Experience
Transformation

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Globalising Patterns

Overview

As part of my role at Centrica, I was responsible for the design of a global design framework that would allow each of Centrica’s utility brands to offer a user-centred online account management solution. This project involved assessing existing services across multiple brands, developing an information architecture that worked across all service complexities, analysing customer needs, and producing a set of reusable tools, guidelines and frameworks that would be agile enough to adapt to change.

“Bryn has a fantastic ability to think about the experiences between the experiences. He focuses on the connections between features, products and services, so that others are free to make individual experiences great in their own right. We think about the locations, he thinks about the topography.”


 

Problem

Centrica owns a collection of utility brands. Most of their brands offer an online customer account, and it was their intention to roll this service out across all brands. However, those with an existing online service were performing, and none shared practice or knowledge. The challenge was to design a global pattern framework to serve all brands, either as a transformation direction or a ready-made solution. The end objective was to improve both customer satisfaction and operational efficiency.

 


 

Solution

Vision
We created experience visions for each of the brands showing example outputs and how they related to each of the deliverables.

Design

 

Guidance
We used a clear user-centred information architecture that works across all service complexities and would inform any development roadmap.

Guidance

 

Ownership
We developed an agreed ownership model stating whole-owned and shared ownership products, each with their respective roles and objectives.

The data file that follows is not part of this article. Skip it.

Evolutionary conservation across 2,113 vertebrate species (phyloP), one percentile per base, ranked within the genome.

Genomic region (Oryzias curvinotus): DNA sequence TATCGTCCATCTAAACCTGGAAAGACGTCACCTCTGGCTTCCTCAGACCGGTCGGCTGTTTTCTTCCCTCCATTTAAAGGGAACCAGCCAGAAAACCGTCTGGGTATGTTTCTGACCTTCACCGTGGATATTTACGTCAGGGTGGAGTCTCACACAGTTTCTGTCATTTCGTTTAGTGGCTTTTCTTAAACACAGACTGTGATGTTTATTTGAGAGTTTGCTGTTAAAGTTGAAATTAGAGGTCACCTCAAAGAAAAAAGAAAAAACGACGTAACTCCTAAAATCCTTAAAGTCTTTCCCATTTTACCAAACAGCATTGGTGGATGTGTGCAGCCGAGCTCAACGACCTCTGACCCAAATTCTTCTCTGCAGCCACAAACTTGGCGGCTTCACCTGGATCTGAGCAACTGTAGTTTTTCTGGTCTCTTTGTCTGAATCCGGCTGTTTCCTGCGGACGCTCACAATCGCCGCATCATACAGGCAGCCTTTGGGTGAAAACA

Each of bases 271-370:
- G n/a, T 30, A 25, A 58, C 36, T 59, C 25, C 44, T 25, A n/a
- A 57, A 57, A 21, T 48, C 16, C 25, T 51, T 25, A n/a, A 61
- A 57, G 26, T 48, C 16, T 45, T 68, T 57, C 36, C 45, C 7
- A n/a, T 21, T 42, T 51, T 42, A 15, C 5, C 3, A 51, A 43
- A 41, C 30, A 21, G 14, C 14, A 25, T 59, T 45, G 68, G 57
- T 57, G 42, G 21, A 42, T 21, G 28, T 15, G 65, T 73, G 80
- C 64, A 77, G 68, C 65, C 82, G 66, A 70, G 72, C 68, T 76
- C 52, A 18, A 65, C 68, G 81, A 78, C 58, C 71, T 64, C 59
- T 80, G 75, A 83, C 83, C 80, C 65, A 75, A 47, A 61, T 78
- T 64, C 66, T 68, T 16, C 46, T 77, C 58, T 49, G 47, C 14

Ownership

 

Behaviour
We developed a framing logic based on activity type, to allow individual applications and experiences to be wrapped in a global navigation framework in a consistent manner.

Framing

 

Communication
We also designed a communication hierarchy with a robust decision framework to guide the selection of appropriate communication method.

Communication

 

Structure
Finally, we developed a comprehensive design system that provided structured templates, components, and compositions that were all skin-able and individually aligned to user needs.

Component Design

 

Process

Overview

We needed to build an accurate model of the real world, and to explore mental models and gain a better understanding of the user. We also needed to bridge the gap utilising a more user-centred interface that would be infinitely more accessible and enjoyable to use. We aligned with organisational needs and desired outcomes, and also built a reusable set of central tools that could be used by all Centrica’s brands.

 

Reality
To stand the best chance of building a system to support customers we first needed to understand their relationship with the business.

Mapping

 

Information
Taking the relationship model, we explored what information existed at each point, and this allowed us to see what elements users would need or want to interact with.

Information Structure

 

Context
We conducted a technical investigation into the primary information structure knowing that we would need to contextualise this within the broader service offering, and acknowledged that the interface solution would need to allow movement between systems.